We had times where the sheer amount of questions in the close review queue was rising, then shrinking due to a phase of motivation, then keeping the balance and now seem to rise a bit again.

To motivate reviewing and bringing this big number down I propose to implement a meter that will display the ratio between new questions in the close queue and questions pulled out of the review queue in a period of time, for instance today.

It could be green if more questions were handled that got put into the queue and red if less. Because nobody seems to care anymore.

  • "... the sheer amount of questions in the close review queue was rising, then shrinking due to a phase of motivation..." - I don't this this is correct. The review queue was at about 100K, so the site made it more difficult for a question to enter the question and started [quickly] expiring questions in the queue. It appears the site is tending to deficient questions, but they are not being properly disposed. See, for example, Fuzzy the number of questions in the close review queue, a dopamine for the shutterers. – jww Dec 26 '14 at 1:35

Questions age out of the queue if they aren't handled, so as a direct result of that behavior the queue will pretty much always have a net zero change in size, at least over any significant period of time. If there were way more items being added than the reveiwers could handle, there'd just be that many more items leaving the queue due to expirations. If the reviewers started handling a lot more reviews than normal, they'd just be that many less items expiring.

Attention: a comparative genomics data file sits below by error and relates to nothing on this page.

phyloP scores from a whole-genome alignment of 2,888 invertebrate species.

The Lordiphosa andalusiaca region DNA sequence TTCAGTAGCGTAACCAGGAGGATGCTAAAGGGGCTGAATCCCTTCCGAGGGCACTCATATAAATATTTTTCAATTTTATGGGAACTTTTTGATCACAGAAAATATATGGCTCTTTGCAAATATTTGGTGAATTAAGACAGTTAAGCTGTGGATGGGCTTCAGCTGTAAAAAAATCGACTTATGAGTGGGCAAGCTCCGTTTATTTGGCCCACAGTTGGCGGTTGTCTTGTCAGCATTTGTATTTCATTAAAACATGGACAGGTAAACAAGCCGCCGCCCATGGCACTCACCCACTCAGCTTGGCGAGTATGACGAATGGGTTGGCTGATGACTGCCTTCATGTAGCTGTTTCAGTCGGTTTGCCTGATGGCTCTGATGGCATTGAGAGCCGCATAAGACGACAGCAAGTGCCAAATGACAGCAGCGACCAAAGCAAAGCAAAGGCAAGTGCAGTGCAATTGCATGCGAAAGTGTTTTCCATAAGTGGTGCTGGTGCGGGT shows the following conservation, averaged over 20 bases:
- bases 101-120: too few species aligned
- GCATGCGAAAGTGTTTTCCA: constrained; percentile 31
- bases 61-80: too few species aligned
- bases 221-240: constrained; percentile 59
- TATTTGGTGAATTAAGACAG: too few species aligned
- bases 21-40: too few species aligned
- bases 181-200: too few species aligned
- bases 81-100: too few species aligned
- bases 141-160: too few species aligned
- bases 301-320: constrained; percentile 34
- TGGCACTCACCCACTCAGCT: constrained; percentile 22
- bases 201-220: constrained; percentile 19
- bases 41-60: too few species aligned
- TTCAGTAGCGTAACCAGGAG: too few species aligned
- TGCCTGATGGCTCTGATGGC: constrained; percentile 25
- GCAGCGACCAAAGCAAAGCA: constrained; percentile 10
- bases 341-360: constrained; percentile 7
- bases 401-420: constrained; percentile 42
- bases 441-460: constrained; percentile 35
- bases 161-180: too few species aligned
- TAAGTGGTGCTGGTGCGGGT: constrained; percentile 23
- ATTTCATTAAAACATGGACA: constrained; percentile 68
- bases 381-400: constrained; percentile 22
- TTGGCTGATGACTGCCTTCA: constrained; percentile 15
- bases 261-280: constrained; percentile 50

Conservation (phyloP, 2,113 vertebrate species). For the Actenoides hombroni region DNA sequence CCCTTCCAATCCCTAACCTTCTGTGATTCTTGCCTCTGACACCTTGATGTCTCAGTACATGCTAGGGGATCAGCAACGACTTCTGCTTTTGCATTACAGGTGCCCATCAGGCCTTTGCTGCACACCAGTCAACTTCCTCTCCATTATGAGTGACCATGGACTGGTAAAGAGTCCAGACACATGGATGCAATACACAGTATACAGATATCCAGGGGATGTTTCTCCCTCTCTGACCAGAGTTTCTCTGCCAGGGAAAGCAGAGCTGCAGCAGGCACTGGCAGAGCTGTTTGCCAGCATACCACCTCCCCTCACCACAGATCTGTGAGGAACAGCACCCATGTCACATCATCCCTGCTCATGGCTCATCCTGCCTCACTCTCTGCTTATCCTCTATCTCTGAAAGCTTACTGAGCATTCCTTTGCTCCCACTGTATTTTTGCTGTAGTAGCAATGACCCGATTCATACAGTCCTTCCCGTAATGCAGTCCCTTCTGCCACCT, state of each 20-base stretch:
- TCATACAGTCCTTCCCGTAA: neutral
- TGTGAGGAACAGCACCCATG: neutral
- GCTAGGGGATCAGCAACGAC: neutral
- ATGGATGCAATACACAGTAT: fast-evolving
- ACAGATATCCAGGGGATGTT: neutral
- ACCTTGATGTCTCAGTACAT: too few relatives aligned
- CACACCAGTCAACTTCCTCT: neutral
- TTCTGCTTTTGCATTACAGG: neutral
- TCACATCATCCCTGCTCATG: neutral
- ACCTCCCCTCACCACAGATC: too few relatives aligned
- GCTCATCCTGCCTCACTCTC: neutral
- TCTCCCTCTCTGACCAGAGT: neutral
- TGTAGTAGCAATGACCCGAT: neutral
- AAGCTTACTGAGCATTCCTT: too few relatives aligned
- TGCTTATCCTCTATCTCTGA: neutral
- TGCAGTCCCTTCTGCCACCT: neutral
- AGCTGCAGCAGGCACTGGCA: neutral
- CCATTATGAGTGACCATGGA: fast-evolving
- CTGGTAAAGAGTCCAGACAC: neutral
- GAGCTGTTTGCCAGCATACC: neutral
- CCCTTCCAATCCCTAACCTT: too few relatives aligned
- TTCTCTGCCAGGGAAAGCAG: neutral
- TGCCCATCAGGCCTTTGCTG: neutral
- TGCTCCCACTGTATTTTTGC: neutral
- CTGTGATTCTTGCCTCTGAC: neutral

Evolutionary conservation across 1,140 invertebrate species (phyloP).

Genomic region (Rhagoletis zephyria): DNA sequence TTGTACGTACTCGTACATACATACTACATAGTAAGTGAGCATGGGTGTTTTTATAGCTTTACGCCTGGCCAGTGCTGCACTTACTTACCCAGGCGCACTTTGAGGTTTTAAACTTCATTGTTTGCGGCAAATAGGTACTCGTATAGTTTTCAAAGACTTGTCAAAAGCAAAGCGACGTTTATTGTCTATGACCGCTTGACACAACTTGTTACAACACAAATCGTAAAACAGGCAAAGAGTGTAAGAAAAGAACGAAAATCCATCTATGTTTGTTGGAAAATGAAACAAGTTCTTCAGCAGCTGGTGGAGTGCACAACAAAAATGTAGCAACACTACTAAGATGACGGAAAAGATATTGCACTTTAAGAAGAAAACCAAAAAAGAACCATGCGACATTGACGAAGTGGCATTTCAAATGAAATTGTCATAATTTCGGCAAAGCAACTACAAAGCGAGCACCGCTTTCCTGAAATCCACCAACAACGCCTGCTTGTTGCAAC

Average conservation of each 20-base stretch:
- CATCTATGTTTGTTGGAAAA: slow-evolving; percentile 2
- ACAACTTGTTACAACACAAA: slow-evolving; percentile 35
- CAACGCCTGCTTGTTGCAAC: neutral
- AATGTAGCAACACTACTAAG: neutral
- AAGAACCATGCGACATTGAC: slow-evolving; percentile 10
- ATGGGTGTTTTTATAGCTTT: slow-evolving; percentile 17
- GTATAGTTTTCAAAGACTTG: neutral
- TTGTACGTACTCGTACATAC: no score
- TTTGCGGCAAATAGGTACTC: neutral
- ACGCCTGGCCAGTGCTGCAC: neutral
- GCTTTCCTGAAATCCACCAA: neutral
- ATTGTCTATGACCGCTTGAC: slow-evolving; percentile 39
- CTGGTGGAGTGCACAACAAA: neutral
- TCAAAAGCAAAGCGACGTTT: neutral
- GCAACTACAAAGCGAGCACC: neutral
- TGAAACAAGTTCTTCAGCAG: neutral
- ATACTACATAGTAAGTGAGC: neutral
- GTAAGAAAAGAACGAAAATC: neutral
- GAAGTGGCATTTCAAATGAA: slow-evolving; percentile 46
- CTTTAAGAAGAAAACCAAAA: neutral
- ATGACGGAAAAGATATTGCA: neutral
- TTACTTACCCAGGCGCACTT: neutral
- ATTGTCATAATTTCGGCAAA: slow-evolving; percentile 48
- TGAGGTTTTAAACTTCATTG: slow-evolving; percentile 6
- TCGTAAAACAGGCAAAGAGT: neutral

• 2
    They only age out if they have 100 views which many don't have. With your argument we could just stop reviewing because it would age out anyway – juergen d Nov 25 '14 at 15:47
  • @juergend The close votes (if actual close votes were cast) only age out after 100 views of the question. There is no such restriction on removing items from the close vote review queue. – Servy Nov 25 '14 at 15:47
  • @juergend I'm not arguing that we should stop reviewing, I'm saying that the rate of change of the size of the review queue is going to pretty much always be zero, regardless of the health of the queue. It's simply not a meaningful metric to look at. The fact that the stat you propose showing isn't a meaningful stat doesn't mean that the whole queue is pointless. It simply means you need to come up with metrics that more meaningfully reflect what's going on, if you want to add in more metrics. – Servy Nov 25 '14 at 15:49

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